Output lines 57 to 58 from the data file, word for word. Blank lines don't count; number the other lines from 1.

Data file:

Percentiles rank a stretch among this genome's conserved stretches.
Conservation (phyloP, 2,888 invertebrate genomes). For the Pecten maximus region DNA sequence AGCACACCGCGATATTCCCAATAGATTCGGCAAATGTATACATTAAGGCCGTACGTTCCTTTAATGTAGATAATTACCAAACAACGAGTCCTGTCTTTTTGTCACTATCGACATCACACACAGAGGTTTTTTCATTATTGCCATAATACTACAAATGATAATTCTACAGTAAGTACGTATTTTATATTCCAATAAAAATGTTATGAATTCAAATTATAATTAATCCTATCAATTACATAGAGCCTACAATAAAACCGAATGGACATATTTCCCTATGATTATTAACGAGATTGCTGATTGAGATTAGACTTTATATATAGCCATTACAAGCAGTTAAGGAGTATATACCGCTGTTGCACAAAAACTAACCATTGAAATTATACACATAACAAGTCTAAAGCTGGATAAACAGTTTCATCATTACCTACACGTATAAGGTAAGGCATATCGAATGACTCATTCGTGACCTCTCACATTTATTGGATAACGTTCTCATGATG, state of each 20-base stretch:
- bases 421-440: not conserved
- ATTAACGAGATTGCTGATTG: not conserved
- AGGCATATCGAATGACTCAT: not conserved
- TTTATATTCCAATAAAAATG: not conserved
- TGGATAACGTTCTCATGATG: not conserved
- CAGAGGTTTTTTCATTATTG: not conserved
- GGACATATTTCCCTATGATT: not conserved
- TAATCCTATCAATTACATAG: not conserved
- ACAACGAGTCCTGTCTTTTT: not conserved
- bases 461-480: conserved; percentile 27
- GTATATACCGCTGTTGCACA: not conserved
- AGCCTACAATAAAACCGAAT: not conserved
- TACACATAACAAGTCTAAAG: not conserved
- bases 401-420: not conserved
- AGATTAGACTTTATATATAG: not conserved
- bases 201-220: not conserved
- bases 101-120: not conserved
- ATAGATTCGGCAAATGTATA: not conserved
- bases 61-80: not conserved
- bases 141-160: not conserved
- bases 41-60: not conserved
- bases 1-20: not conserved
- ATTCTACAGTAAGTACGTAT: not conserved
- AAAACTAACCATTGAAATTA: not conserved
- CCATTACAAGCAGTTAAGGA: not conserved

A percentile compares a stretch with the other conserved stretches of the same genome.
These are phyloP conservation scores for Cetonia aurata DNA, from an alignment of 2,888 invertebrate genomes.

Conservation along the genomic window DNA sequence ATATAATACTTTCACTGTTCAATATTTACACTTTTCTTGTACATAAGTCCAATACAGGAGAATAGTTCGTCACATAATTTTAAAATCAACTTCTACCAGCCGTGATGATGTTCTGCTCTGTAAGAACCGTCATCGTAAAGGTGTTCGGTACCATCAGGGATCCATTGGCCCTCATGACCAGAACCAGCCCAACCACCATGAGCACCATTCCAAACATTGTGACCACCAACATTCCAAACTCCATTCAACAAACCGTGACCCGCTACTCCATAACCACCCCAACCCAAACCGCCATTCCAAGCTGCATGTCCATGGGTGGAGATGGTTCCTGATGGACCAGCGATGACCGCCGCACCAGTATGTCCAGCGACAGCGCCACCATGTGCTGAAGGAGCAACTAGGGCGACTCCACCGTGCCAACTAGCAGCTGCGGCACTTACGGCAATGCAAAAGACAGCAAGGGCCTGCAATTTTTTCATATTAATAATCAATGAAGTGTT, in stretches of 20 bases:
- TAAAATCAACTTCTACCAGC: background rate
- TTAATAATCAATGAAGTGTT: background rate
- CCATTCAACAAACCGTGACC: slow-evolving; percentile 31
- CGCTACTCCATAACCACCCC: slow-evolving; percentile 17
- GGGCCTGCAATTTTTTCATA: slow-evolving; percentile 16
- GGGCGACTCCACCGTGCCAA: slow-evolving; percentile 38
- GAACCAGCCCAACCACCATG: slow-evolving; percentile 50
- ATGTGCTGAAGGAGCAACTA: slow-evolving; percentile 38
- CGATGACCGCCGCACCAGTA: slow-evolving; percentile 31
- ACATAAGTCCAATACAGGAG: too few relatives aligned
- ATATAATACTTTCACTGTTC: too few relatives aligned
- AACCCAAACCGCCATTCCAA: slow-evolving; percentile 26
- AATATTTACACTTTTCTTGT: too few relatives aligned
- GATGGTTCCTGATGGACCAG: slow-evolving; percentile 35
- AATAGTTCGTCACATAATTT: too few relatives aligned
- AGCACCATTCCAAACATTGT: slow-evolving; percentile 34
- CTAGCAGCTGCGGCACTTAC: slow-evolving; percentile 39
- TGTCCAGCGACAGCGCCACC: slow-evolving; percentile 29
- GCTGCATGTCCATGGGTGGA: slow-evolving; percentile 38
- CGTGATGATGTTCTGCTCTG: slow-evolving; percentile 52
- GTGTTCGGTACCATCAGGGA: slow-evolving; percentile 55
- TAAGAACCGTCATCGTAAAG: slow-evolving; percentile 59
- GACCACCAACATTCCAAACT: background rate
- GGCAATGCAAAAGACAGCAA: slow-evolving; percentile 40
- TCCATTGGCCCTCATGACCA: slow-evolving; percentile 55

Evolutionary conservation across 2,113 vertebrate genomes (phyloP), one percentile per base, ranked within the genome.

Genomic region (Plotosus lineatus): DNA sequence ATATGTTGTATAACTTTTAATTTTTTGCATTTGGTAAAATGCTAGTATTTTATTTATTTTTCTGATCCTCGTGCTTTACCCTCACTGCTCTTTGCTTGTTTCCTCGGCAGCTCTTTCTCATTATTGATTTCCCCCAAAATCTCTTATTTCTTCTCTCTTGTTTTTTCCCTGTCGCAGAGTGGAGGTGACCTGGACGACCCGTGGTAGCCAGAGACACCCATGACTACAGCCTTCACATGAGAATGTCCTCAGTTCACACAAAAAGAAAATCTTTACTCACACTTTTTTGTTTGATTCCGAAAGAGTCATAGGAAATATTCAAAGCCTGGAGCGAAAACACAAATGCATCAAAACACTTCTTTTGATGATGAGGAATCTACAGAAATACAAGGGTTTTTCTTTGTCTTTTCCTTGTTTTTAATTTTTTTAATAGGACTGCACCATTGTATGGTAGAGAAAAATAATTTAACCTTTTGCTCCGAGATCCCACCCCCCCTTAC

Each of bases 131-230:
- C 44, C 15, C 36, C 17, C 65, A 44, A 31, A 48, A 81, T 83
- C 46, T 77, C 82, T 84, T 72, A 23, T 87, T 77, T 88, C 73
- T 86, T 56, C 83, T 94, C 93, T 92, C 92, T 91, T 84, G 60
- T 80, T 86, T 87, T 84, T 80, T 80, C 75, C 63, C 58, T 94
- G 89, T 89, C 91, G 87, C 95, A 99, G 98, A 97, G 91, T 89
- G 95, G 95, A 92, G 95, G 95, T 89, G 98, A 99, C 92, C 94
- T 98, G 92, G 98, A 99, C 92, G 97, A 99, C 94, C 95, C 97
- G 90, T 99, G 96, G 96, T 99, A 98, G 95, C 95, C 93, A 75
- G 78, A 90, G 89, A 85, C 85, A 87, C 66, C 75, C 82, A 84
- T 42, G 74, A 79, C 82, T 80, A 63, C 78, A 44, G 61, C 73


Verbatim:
Genomic region (Plotosus lineatus): DNA sequence ATATGTTGTATAACTTTTAATTTTTTGCATTTGGTAAAATGCTAGTATTTTATTTATTTTTCTGATCCTCGTGCTTTACCCTCACTGCTCTTTGCTTGTTTCCTCGGCAGCTCTTTCTCATTATTGATTTCCCCCAAAATCTCTTATTTCTTCTCTCTTGTTTTTTCCCTGTCGCAGAGTGGAGGTGACCTGGACGACCCGTGGTAGCCAGAGACACCCATGACTACAGCCTTCACATGAGAATGTCCTCAGTTCACACAAAAAGAAAATCTTTACTCACACTTTTTTGTTTGATTCCGAAAGAGTCATAGGAAATATTCAAAGCCTGGAGCGAAAACACAAATGCATCAAAACACTTCTTTTGATGATGAGGAATCTACAGAAATACAAGGGTTTTTCTTTGTCTTTTCCTTGTTTTTAATTTTTTTAATAGGACTGCACCATTGTATGGTAGAGAAAAATAATTTAACCTTTTGCTCCGAGATCCCACCCCCCCTTAC

Each of bases 131-230: